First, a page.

When it comes to maintenance requests and complaints, you have it in the bag. You’re an expert at scheduling maintenance visits, issuing notices, and soothing any disgruntled residents. But have you mapped out a plan when construction or long-term renovations and repairs have to be done? Incorporate courteous construction practices into your property management playbook with these few tips.

Communication Is Your Greatest Ally

You’ve heard more than a handful of angry maintenance stories, and you very likely have a few of your own. Personally I can tell you I wasn’t quite as enthusiastic as my property management company was to communicate solely through written notes, especially when their spontaneous renovations took a month longer than originally stated. So before you even start bidding with contractors, contacting vendors, or planning with your maintenance staff, figure out how you’re going to break the news to your residents.

rental property renovationGiving written notice alongside personally telling your residents is ideal, however if your construction plans are going to affect your entire community, leaving voicemails might be faster. Now that you know how you’re going to tell your community, strategize what you’re going to say. As a rule of thumb, each written notice should have the following:

  • The date(s) and time the construction is going to take place
  • An estimate with how long it will take
  • What the construction is improving, address noise concerns (if any)
  • Any additional requirements for your residents
  • Your name and contact information
  • The contact information of your maintenance staff

Offer text updates on the progress of the construction on your notice as well. No one wants any unwanted surprises and the sooner your residents know that their home is next on the list for repairs or renovations, the better. Don’t be shy to brag about the changes your community will have. The more your residents know how great the outcome will be, the easier is to deal with inconvenient construction. Once a repair or renovation has been completed, follow up a week later. This way you’ll not only know how your community is feeling about the changes, but it makes a big difference for residents to know that you care about their opinion.

The Complaints

Unfortunately despite your best efforts, not every resident is going to be understanding of the inconveniences these projects can create. Even with advance notice and a plethora of information, sometimes just simple construction noise can cause a rift between you and your resident. When it comes to working with angry residents, Zillow® advises that you make good customer service a priority. Respond to any discontent immediately, make a point to talk to your resident in person, and try to accommodate their needs. If they’re concerned about noise early in the morning, try to see if you can move construction times to later in the day. If you have a huge university population, offer complimentary ear plugs in your leasing office to combat the noise and their unusual schedule. Even if it just means listening, most unhappy residents can become understanding if they feel like their being heard and their problems are understood and will be dealt with. If you do have residents that threaten to move or terminate their lease based on the construction, consider offering incentives to stay, like a rent discount during the construction.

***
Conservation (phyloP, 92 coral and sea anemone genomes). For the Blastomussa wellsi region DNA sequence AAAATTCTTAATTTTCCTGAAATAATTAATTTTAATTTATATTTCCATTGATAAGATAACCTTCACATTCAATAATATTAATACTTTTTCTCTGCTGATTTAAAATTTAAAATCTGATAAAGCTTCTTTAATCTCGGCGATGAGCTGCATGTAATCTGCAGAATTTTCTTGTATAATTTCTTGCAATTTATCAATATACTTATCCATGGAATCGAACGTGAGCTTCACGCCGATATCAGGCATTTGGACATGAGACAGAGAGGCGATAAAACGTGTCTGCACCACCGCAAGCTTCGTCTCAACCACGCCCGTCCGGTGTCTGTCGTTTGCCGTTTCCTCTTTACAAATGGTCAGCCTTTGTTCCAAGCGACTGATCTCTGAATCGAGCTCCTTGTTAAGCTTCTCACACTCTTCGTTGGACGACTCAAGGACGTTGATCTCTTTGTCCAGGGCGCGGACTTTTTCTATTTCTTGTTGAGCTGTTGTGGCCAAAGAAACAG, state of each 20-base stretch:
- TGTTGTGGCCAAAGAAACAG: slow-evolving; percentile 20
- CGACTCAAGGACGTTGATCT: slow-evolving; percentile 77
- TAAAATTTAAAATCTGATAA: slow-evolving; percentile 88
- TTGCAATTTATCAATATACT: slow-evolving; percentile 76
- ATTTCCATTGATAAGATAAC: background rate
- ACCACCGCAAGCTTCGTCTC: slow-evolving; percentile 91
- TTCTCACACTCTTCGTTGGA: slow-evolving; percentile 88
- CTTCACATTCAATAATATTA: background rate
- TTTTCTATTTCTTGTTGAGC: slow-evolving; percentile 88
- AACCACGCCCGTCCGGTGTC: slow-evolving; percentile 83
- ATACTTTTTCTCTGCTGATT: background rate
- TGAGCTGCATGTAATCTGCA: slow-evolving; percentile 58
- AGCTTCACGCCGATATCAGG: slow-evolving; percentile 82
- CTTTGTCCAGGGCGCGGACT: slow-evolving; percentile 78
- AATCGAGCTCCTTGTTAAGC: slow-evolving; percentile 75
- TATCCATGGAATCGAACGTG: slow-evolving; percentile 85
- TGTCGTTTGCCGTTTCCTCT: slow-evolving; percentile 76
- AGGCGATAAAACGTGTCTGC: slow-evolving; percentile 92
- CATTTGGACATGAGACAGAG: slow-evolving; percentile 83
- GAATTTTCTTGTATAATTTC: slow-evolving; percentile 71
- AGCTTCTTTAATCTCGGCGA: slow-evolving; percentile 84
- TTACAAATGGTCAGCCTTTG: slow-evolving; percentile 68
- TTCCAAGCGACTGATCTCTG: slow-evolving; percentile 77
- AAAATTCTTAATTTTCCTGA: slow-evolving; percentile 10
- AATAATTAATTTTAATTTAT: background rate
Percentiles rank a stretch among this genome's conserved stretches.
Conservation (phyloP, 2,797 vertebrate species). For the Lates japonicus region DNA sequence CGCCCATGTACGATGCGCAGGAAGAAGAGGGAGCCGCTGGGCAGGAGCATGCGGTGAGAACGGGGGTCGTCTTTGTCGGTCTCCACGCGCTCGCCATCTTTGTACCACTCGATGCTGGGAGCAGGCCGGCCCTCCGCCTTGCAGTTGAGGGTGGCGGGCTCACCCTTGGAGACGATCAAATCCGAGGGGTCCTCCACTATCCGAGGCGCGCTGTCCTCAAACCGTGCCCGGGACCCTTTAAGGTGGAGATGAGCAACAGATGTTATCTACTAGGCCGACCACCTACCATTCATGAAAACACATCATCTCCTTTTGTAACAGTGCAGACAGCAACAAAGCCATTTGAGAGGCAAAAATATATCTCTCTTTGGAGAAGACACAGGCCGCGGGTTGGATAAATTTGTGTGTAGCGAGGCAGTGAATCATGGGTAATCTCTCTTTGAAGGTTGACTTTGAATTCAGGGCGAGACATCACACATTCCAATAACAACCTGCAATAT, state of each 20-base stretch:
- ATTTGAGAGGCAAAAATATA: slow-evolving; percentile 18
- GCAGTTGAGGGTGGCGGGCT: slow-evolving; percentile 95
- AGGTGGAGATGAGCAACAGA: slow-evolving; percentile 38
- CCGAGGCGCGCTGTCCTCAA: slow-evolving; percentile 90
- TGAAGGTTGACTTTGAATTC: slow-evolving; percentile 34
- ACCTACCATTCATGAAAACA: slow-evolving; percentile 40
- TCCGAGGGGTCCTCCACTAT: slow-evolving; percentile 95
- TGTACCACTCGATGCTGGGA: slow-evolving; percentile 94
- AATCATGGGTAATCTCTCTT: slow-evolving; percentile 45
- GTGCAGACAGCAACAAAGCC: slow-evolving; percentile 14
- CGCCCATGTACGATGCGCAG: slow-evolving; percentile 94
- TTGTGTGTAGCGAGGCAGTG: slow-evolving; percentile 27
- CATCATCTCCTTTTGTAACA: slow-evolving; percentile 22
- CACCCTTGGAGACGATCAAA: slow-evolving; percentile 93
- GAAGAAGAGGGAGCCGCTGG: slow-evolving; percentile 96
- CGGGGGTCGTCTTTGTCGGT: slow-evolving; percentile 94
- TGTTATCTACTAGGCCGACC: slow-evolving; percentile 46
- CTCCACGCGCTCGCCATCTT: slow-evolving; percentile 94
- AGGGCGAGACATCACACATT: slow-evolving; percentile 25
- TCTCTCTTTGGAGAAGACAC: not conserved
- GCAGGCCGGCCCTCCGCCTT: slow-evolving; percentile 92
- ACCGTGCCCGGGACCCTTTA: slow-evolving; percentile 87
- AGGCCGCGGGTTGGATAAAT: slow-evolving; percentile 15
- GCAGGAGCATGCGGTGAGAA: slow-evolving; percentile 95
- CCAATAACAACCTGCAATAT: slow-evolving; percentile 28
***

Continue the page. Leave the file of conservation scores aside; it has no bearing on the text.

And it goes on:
Handling difficult residents is obviously easier said than done. Managing and planning long-term renovations or repairs can be especially difficult. As standard practice, be sure you have vetted the construction company who will be on your premise and possibly inside your residents’ units.

With a good approach, you can be as great of a manager during construction as you are with maintenance requests. It simply takes time.

What are some strategies you use to keep your residents happy while performing maintenance or repairs? Leave us a comment below!

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About the Author

Author Becky BowerBecky Bower is the Communications Executive here at the Resident Screening Blog. She holds a degree in English, with a focus in creative writing, from CSU Channel Islands. Her biggest weakness is cake and favorite superhero is Batman.

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